Saturday, 21 March 2009

Town Planning and Cesky Krumlov

The ongoing saga of the ducks and the island has reminded me that I have been meaning to blog about town planning in Cesky Krumlov. Regular readers of this blog will know of my concerns about the commercial exploitation of the town at the expense of its heritage and community - if you haven't do check out my post on the Alchemist's house and UNESCO or Not.

Some of you may even know that I work in community development and planning. I am fascinated by the way towns work both practically and spiritually. In my profession I am amazed by how little is taught to town planners on how to study the historical geography of place. Towns do not simply appear, they evolve, they respond to the dynamics of their community and the physical geography of the landscape. The town gains a memory, a grain in the wood, and planners play with that at their peril.

If you look at Cesky Krumlov you will be struck by a number of things. Firstly there is the oxbowing river with two bends so acute that they nearly touch and create an island. This river brings trade and money, its control means power. And so on one side there is the castle built on to a cliff, the second largest in the Czech Republic, its owners richer than the Holy Roman Emperor himself. And spilling down the hill from the river are houses and shops, in the foothills of the castle so to speak, serving the castle.

Across the river there is another force in play – the New Town with its many elaborate merchant houses focusing on the town square. Just as the Castle had its tower as a prominent statement of power, so in the New Town the tower and spire of St Vitus church speak of the power of the church. A dialogue is taking place between earthly and heavenly powers (of castle and church). While around their feet the process of trade and transaction gives the town its life blood.

Water forms boundaries – the river a natural moat and highway. Water also is at the centre of things, as both in the castle's courtyard and in the new town square there are wells and fountains. And under all is the granite rock that forms the cliff on which the castle sits and the building stone for church, castle and merchant home alike. But look close and you will see that the granite cliffs are riddled with holes, where mines have been dug to extract graphite and where water springs from the rocks.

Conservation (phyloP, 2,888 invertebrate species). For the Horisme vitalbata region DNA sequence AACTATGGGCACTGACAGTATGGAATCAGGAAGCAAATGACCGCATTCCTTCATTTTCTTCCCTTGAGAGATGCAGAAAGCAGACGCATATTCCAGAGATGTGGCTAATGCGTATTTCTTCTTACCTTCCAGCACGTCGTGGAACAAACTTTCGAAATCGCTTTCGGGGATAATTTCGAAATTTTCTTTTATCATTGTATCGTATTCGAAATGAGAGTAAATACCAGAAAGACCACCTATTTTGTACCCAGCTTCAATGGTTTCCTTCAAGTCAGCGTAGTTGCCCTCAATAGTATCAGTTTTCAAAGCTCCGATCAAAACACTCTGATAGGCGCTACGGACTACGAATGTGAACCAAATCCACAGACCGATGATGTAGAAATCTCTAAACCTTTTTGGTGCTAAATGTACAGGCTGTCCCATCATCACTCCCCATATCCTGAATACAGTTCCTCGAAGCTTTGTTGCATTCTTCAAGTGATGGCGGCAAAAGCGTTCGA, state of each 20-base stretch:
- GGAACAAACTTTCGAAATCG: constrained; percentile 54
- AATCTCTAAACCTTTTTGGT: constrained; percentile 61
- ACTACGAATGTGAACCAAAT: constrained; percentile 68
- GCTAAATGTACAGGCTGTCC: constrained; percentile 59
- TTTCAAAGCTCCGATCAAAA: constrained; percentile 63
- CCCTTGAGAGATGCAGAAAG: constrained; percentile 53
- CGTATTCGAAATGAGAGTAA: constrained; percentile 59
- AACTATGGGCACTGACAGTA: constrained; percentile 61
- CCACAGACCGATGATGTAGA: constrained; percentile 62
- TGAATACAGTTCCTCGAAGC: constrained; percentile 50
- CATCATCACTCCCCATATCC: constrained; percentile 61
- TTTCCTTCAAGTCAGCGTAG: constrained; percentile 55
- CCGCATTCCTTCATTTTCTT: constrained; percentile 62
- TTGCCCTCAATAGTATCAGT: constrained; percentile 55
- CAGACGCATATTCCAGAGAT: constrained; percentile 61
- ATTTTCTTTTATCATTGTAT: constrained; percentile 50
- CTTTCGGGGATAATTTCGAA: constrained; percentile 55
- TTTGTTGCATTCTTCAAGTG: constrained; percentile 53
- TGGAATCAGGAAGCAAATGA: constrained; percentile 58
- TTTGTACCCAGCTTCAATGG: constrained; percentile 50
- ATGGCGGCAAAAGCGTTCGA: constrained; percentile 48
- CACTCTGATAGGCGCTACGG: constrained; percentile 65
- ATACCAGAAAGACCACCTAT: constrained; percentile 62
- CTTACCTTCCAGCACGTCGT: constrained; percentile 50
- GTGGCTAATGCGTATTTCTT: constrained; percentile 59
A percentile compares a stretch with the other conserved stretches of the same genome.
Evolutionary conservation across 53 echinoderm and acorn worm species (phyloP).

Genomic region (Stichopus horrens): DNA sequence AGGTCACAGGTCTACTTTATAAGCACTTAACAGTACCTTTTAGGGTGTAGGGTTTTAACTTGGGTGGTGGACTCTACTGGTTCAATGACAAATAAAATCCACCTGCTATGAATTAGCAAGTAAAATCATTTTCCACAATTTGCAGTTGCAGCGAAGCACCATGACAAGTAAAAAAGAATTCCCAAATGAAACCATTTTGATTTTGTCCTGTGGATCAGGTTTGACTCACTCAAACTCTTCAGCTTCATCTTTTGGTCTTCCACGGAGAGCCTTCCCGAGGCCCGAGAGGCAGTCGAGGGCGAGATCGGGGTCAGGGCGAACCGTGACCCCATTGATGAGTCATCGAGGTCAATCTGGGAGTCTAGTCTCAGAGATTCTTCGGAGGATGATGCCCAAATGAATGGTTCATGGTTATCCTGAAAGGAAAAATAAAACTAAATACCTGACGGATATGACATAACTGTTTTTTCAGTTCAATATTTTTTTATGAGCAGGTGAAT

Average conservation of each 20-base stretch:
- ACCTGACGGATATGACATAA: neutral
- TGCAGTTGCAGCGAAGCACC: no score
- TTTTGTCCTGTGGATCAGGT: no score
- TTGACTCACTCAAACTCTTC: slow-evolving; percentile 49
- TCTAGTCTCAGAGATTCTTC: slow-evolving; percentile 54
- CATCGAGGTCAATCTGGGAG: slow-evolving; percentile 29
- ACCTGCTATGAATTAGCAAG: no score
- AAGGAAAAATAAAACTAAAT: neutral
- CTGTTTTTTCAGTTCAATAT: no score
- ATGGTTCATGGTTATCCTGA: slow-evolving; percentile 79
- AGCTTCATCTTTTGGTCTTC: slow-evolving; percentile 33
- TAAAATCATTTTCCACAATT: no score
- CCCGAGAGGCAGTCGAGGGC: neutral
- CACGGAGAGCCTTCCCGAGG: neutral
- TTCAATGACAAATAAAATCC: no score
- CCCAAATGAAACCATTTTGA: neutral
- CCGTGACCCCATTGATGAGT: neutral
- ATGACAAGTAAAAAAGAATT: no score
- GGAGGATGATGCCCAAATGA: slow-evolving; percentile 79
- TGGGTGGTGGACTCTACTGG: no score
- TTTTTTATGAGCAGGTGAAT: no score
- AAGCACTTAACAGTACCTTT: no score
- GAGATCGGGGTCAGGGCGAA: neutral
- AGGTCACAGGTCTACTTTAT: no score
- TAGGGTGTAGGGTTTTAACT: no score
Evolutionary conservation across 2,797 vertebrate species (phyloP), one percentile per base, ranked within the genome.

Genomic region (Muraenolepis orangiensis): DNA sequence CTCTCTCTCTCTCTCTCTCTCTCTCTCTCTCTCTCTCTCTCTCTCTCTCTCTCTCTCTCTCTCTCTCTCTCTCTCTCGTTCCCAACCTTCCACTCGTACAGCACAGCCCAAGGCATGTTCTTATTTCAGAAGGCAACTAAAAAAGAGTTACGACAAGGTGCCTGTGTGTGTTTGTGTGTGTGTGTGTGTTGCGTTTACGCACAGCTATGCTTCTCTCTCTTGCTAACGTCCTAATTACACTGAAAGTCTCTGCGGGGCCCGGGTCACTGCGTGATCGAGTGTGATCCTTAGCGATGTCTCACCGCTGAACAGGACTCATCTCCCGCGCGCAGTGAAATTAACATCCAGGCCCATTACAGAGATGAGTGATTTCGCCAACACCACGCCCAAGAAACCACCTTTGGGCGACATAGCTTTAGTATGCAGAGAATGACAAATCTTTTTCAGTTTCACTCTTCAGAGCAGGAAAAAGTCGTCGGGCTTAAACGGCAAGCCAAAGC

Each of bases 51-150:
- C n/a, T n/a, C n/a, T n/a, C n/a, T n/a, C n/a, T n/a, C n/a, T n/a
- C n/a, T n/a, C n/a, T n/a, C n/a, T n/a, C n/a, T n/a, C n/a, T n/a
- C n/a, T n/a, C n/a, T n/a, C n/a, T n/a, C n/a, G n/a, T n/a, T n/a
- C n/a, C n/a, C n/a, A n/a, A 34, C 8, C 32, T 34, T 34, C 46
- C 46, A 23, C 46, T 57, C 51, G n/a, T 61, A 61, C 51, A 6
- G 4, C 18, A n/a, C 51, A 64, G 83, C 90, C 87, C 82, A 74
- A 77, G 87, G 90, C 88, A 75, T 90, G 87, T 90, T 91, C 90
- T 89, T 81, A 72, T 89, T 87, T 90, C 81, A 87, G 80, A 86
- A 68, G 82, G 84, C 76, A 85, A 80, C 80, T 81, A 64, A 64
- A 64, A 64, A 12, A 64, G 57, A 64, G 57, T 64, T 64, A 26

Modern Krumlov is moving away from the old dynamics. The community life that was the life blood of the town is being forced out, evicted by commercial pressures, to the outskirts of the town and in its place come hotels, shops and restaurants catering exclusively for the tourists. Schools, banks and foodshops are being displaced. I understand that some Japanese tourists have been under the mistaken belief that the frontages of the town's buildings are folded away for winter. If this carries on, they might as well might be. But it is even more profound than that – Cesky Krumlov is a place of great power. It has an ability to knock people sideways in a way only a few special places do. I believe that is because of the forces at work in its geography. These forces are more than playthings for people to abuse for self gain. In circumstances such as this I have faith that this extraordinary town will get its own way and it will gather around it and within it people who will ensure that it does.

Which brings me back to the current campaign about the destruction of the island. Both of the photos I have chosen to illustrate the historical dynamics were taken when there were trees on the island. The trees have been lost but there appears to be some hope. In the light of public anger about the issue, the Town Council is holding a special meeting to discuss a compromise. For the latest visit So let us hope that the power of community action is beginning to be felt in Cesky Krumlov.

1 comment:

Anonymous said...

I wrote a (rather lengthy) note to the Tourist Planning site expressing concern re: "preservation" of the natural features as well as architectural beauty of this UNESCO city. It seemed a logical place to which I should express this, as a family interested in making Krumlov a holiday base, with many local friends also having interest in the city. Every wee bit may help---hurrah for community organizing ;-)

And I'd love to get tips from you about which genuinely preserved places in the city would be recommended for holiday accomodation. We do not want to give support to those businesses which have not tried to conserve historic structures but installed mini-bars/cable TV instead! There's a place for that, but not in what we're looking for :-D

Thanks for all your great posts,
Morgan, Oberlin USA


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